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Intel, Qualcomm And Other Chip Makers Cut Off Supplies To Huawei

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Yet another blow to the Chinese company as a result of the trade war. 

Following the recent report, starting today after Google announced that it’s ceasing some business with Huawei—Other chip makers like Intel, Qualcomm, and Broadcom join the line and are stopping component supplies to the Chinese tech giant until further notice. According to Bloomberg.

The ban by Google which shows that Huawei can’t use certain parts of Android, including Google Play services, Google Maps, and Gmail. But, it can still use open part of Android – aka Android Open Source Project (AOSP) – and make its phones work.

The effective trade ban could seriously damage Huawei’s ability to do business. The company depends on Intel chips both for its servers as well as PCs like the MateBook X Pro. Broadcom and Xilinx supply chips for its networking business. And while Huawei makes its own processors for many of its phones, it may still need Qualcomm for some chips—Now it has to source other components from non-US companies to keep making devices. The company’s CFO Ren Zhengfei told Japanese media last week that it will be fine even if the US companies don’t supply chips to Huawei and also added on their Twitter page ”Full steam ahead: A U.S. ban on sales of electronic components to Huawei will not stop the tech giant from rolling out 5G mobile networks in Europe.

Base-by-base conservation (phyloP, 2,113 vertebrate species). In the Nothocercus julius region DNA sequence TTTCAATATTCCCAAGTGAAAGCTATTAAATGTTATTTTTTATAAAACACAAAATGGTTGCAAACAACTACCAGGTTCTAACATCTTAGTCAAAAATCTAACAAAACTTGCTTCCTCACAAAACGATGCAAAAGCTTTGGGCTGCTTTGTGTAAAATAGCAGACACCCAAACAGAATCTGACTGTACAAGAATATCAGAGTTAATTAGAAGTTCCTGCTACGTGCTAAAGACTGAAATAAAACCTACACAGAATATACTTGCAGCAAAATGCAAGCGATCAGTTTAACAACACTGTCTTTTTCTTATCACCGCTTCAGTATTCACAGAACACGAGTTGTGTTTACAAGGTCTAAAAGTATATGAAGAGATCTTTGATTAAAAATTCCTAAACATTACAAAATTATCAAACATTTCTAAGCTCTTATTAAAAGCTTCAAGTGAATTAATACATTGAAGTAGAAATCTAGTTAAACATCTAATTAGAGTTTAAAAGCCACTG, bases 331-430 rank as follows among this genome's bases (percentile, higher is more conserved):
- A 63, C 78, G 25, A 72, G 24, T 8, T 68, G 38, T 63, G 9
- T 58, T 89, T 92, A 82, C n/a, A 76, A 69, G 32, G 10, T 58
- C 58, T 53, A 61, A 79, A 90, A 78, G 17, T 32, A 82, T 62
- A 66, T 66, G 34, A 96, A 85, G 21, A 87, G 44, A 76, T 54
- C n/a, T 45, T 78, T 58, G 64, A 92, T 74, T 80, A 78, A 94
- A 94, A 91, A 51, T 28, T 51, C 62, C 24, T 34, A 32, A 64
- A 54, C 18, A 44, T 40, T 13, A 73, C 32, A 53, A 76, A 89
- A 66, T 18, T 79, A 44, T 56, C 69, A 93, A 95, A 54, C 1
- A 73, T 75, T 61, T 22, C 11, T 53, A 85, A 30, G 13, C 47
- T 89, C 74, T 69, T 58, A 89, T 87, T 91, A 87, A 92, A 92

Huawei has reportedly been preparing for a possibility like this by stockpiling components and designing its own chips. It’s betting that an end to the US-China trade war will come soon enough to avert catastrophe. However, it might only have enough supply for a few months. If the trade war doesn’t end soon or doesn’t lead to a thaw in US relations, Huawei may be forced to either find alternatives or lose important parts of its business. China won’t like that — Huawei is one of the country’s shining beacons, and a decline on its part could have far-reaching implications for the Chinese economy.

With all effort pointing from US government to shove the Chinese company Huawei aside, which has been on for a long time. Last year, the company was stopped unexpectedly from  entering into the US phone market—However, this current hostile trade dispute is between the Trump administration and the Chinese government, with the U.S administration trying to force a renegotiation of the trading relationship between the two and clearly it seems is not heading anywhere good so far.

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